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Her History in Taiwan
The Archives of the Institute of Taiwan History (ITH) at Academia Sinica holds a wide variety of historical sources pertaining to women of Taiwan; these materials date back to the Qing dynasty and can be examined from three aspects— “Traditional Women,” “Transition of Fate,” and “Self Expression.” They illustrate how Taiwanese women emerged from traditional family to modern job market and social activities with activism and independence.The collections of marriage documents, contracts, photographs, diaries, and personal documents presented here are selected from the digital archives of the ITH.
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IV. Public Doctors: The Promoters of Taiwan’s Medical and Hygienic Development

In 1896, Goto Shinpei, a hygienic consultant for the Taiwan Government General, suggested that the colonial government establish a public medical system to execute medical policies and introduce hygienic knowledge into Taiwan. The government assigned public doctors in the local sphere to practice medicine and cooperating with the police to execute administrative work. The public doctors’ responsibilities were preventing and controlling epidemics such as plague, smallpox, typhoid, cholera, malaria, and other endemic disease. In addition, their duties also included diagnosing opium addiction, coping with emergencies, sanitizing the environment, administering vaccines, examining prostitutes, examining dead bodies, and diagnosing mental health issues. Before 1907, most of the public doctors came from Japan due to the lack of Taiwanese doctors. Later, the colonial government used lower wages to recruit trained Taiwanese doctors and reduce the budget.

Starting with the establishment of the Medical School of the Taiwan Government General, medical students received monthly allowance. From 1899 to 1916, graduates who received the fellowship had to accept the government’s assigned position after graduation. About 280 graduates made up the majority of the public doctors in 1908. For instance, Yang Dun-mo, the Taiwanese historian Yang Yun-ping’s father, was assigned to Houlong, Miaoli by the Taiwan Government General after he graduated from medical school in 1907. As a public doctor, he received 30 dollars a month and was allowed to operate his own clinic to earn diagnostic fee. His clinic, “Fu-su Hospital,” provided dentistry and gynecology services, and was renowned for its excellent equipment and medical skills.

Figure 14: In 1908, the Taiwan Government General designated Yang Dun-mo as a public doctor in Houlong.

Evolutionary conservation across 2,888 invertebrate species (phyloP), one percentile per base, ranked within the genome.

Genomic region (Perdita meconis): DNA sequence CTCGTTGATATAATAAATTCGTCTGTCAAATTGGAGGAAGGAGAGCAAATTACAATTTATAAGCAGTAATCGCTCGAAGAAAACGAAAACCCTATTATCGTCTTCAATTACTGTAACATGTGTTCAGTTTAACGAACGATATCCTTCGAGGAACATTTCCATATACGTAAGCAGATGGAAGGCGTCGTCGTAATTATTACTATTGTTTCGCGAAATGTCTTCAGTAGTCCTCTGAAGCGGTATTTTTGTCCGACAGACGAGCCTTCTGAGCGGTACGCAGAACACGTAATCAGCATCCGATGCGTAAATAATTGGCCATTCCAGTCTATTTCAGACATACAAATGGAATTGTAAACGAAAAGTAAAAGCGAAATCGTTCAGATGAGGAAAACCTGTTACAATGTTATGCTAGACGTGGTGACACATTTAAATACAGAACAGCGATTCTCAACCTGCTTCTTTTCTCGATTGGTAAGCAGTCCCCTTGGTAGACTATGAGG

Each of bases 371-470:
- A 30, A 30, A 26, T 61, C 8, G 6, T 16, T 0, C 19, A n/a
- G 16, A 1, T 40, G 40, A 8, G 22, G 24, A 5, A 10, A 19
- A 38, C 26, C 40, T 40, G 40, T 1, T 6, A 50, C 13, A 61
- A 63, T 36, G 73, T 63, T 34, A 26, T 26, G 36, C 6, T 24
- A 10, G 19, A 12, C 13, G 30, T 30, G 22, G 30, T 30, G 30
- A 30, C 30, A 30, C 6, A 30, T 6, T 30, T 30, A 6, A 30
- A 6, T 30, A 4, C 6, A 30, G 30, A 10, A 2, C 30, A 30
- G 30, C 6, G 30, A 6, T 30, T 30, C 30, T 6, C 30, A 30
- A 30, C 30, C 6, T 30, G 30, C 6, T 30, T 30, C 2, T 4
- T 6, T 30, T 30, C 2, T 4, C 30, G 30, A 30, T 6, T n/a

Source: Identifier: T0797_01_005_0537, Official Documents of Taiwan Government-General, Taiwan Archival Information System
 

In 1922, in order to cooperate with the reformation of local institutions, the duties of public doctors were transferred from the Government-General to local governments. More and more local doctors became public doctors as a part-time job to earn extra money. In fact, many doctors were able to earn a living by operating their own clinic. Hence, some local governments made the public doctor an unpaid position and only gave allowance to the public doctors who hardly made a living in marginal areas.

Nonetheless, being a public doctor could raise one’s social status. Hence, many doctors actively applied to be public doctors. One such person was Wu Xin-rong, a famous author and doctor. In 1932, he inherited his uncle Wu Bing-ding’s “Jia-li Hospital” in Tainan after graduating from Tokyo Medical College. The database Taiwan Diary Knowledge Bank has collected Wu Xin-rong’s diaries, which clearly recorded his reason for becoming a public doctor. According to his diaries, the Taiwan Government General reduced the cost of promoting hygiene policies by using the public doctor system. Nevertheless, Taiwanese doctors seized the opportunity to raise their social status and pursue their goal of helping people in their limited autonomy.


Figure 15: On September 90, 1940, Wu Xing-ron wrote that the chief of the Hygiene Section of Tainan State planned to quit his public doctor position and that Wu hoped to replace him.
Source: Identifier: 3WXR_03_0007, Wu Xin-rong Papers, Taiwan Archival Information System; The Diary of Wu Xin-rong, Taiwan Diary Knowledge Bank.


Figure 16: One of the responsibilities of being a public doctor was the periodic inspection of prostitutes.
Source: Identifier: 3WXR_01_0003, Wu Xin-rong Papers, Taiwan Archival Information Syatem


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